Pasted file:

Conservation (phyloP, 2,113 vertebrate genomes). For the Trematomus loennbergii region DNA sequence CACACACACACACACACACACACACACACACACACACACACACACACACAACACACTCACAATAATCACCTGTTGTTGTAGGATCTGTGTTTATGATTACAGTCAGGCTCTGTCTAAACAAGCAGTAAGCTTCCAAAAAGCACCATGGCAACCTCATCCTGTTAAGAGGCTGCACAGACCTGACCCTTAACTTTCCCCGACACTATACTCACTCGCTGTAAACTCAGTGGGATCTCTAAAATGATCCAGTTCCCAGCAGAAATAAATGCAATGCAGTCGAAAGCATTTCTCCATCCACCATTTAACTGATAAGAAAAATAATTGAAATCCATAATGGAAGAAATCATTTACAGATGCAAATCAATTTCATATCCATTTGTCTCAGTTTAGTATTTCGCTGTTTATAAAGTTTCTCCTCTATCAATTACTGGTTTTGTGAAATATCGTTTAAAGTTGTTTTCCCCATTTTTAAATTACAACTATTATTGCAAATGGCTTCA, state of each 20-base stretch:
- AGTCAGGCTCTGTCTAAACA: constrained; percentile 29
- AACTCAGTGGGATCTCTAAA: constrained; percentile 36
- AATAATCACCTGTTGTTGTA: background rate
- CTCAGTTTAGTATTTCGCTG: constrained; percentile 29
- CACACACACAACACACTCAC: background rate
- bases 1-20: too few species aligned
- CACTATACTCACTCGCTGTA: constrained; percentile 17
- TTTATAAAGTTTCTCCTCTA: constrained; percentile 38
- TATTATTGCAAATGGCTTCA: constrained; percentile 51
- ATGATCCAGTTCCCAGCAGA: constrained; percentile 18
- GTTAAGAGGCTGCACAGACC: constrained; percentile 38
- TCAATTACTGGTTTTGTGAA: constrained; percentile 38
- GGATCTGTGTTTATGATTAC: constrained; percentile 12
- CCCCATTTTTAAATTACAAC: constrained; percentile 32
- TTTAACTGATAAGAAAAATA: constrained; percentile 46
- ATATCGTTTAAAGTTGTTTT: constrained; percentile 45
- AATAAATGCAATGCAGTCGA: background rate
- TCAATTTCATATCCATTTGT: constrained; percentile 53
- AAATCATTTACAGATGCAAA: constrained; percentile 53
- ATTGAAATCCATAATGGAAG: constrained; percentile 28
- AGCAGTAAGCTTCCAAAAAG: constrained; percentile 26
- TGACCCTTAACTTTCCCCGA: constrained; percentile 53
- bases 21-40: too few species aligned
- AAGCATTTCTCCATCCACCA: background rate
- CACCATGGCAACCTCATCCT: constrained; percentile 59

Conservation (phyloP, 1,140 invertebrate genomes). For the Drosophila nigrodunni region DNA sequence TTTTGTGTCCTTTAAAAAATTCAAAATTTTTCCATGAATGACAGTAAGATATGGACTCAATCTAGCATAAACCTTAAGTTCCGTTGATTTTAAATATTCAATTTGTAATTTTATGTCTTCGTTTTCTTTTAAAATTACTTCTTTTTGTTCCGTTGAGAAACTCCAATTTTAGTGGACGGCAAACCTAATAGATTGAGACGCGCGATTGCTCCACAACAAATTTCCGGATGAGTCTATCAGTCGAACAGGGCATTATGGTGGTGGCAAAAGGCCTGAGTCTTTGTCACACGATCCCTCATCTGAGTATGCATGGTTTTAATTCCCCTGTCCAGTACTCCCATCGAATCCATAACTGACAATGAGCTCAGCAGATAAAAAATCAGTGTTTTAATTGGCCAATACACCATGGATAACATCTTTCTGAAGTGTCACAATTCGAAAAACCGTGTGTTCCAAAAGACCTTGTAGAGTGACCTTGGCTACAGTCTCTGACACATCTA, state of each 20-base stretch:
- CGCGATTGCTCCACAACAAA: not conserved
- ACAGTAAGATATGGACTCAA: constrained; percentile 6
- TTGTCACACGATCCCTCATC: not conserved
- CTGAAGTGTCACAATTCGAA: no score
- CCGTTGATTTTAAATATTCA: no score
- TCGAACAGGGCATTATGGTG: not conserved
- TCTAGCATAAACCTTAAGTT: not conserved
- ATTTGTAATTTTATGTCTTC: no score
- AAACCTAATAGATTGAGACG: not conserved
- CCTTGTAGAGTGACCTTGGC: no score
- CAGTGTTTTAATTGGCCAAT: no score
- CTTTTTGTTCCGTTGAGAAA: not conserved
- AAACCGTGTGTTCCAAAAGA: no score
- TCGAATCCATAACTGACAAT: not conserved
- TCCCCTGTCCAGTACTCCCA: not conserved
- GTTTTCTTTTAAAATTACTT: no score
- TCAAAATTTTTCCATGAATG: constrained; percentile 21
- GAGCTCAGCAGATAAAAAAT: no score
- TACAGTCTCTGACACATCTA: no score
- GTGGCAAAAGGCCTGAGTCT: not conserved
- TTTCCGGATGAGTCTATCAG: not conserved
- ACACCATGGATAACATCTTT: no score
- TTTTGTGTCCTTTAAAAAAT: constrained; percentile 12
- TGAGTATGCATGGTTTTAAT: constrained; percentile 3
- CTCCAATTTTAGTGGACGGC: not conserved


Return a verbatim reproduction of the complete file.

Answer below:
Conservation (phyloP, 2,113 vertebrate genomes). For the Trematomus loennbergii region DNA sequence CACACACACACACACACACACACACACACACACACACACACACACACACAACACACTCACAATAATCACCTGTTGTTGTAGGATCTGTGTTTATGATTACAGTCAGGCTCTGTCTAAACAAGCAGTAAGCTTCCAAAAAGCACCATGGCAACCTCATCCTGTTAAGAGGCTGCACAGACCTGACCCTTAACTTTCCCCGACACTATACTCACTCGCTGTAAACTCAGTGGGATCTCTAAAATGATCCAGTTCCCAGCAGAAATAAATGCAATGCAGTCGAAAGCATTTCTCCATCCACCATTTAACTGATAAGAAAAATAATTGAAATCCATAATGGAAGAAATCATTTACAGATGCAAATCAATTTCATATCCATTTGTCTCAGTTTAGTATTTCGCTGTTTATAAAGTTTCTCCTCTATCAATTACTGGTTTTGTGAAATATCGTTTAAAGTTGTTTTCCCCATTTTTAAATTACAACTATTATTGCAAATGGCTTCA, state of each 20-base stretch:
- AGTCAGGCTCTGTCTAAACA: constrained; percentile 29
- AACTCAGTGGGATCTCTAAA: constrained; percentile 36
- AATAATCACCTGTTGTTGTA: background rate
- CTCAGTTTAGTATTTCGCTG: constrained; percentile 29
- CACACACACAACACACTCAC: background rate
- bases 1-20: too few species aligned
- CACTATACTCACTCGCTGTA: constrained; percentile 17
- TTTATAAAGTTTCTCCTCTA: constrained; percentile 38
- TATTATTGCAAATGGCTTCA: constrained; percentile 51
- ATGATCCAGTTCCCAGCAGA: constrained; percentile 18
- GTTAAGAGGCTGCACAGACC: constrained; percentile 38
- TCAATTACTGGTTTTGTGAA: constrained; percentile 38
- GGATCTGTGTTTATGATTAC: constrained; percentile 12
- CCCCATTTTTAAATTACAAC: constrained; percentile 32
- TTTAACTGATAAGAAAAATA: constrained; percentile 46
- ATATCGTTTAAAGTTGTTTT: constrained; percentile 45
- AATAAATGCAATGCAGTCGA: background rate
- TCAATTTCATATCCATTTGT: constrained; percentile 53
- AAATCATTTACAGATGCAAA: constrained; percentile 53
- ATTGAAATCCATAATGGAAG: constrained; percentile 28
- AGCAGTAAGCTTCCAAAAAG: constrained; percentile 26
- TGACCCTTAACTTTCCCCGA: constrained; percentile 53
- bases 21-40: too few species aligned
- AAGCATTTCTCCATCCACCA: background rate
- CACCATGGCAACCTCATCCT: constrained; percentile 59

Conservation (phyloP, 1,140 invertebrate genomes). For the Drosophila nigrodunni region DNA sequence TTTTGTGTCCTTTAAAAAATTCAAAATTTTTCCATGAATGACAGTAAGATATGGACTCAATCTAGCATAAACCTTAAGTTCCGTTGATTTTAAATATTCAATTTGTAATTTTATGTCTTCGTTTTCTTTTAAAATTACTTCTTTTTGTTCCGTTGAGAAACTCCAATTTTAGTGGACGGCAAACCTAATAGATTGAGACGCGCGATTGCTCCACAACAAATTTCCGGATGAGTCTATCAGTCGAACAGGGCATTATGGTGGTGGCAAAAGGCCTGAGTCTTTGTCACACGATCCCTCATCTGAGTATGCATGGTTTTAATTCCCCTGTCCAGTACTCCCATCGAATCCATAACTGACAATGAGCTCAGCAGATAAAAAATCAGTGTTTTAATTGGCCAATACACCATGGATAACATCTTTCTGAAGTGTCACAATTCGAAAAACCGTGTGTTCCAAAAGACCTTGTAGAGTGACCTTGGCTACAGTCTCTGACACATCTA, state of each 20-base stretch:
- CGCGATTGCTCCACAACAAA: not conserved
- ACAGTAAGATATGGACTCAA: constrained; percentile 6
- TTGTCACACGATCCCTCATC: not conserved
- CTGAAGTGTCACAATTCGAA: no score
- CCGTTGATTTTAAATATTCA: no score
- TCGAACAGGGCATTATGGTG: not conserved
- TCTAGCATAAACCTTAAGTT: not conserved
- ATTTGTAATTTTATGTCTTC: no score
- AAACCTAATAGATTGAGACG: not conserved
- CCTTGTAGAGTGACCTTGGC: no score
- CAGTGTTTTAATTGGCCAAT: no score
- CTTTTTGTTCCGTTGAGAAA: not conserved
- AAACCGTGTGTTCCAAAAGA: no score
- TCGAATCCATAACTGACAAT: not conserved
- TCCCCTGTCCAGTACTCCCA: not conserved
- GTTTTCTTTTAAAATTACTT: no score
- TCAAAATTTTTCCATGAATG: constrained; percentile 21
- GAGCTCAGCAGATAAAAAAT: no score
- TACAGTCTCTGACACATCTA: no score
- GTGGCAAAAGGCCTGAGTCT: not conserved
- TTTCCGGATGAGTCTATCAG: not conserved
- ACACCATGGATAACATCTTT: no score
- TTTTGTGTCCTTTAAAAAAT: constrained; percentile 12
- TGAGTATGCATGGTTTTAAT: constrained; percentile 3
- CTCCAATTTTAGTGGACGGC: not conserved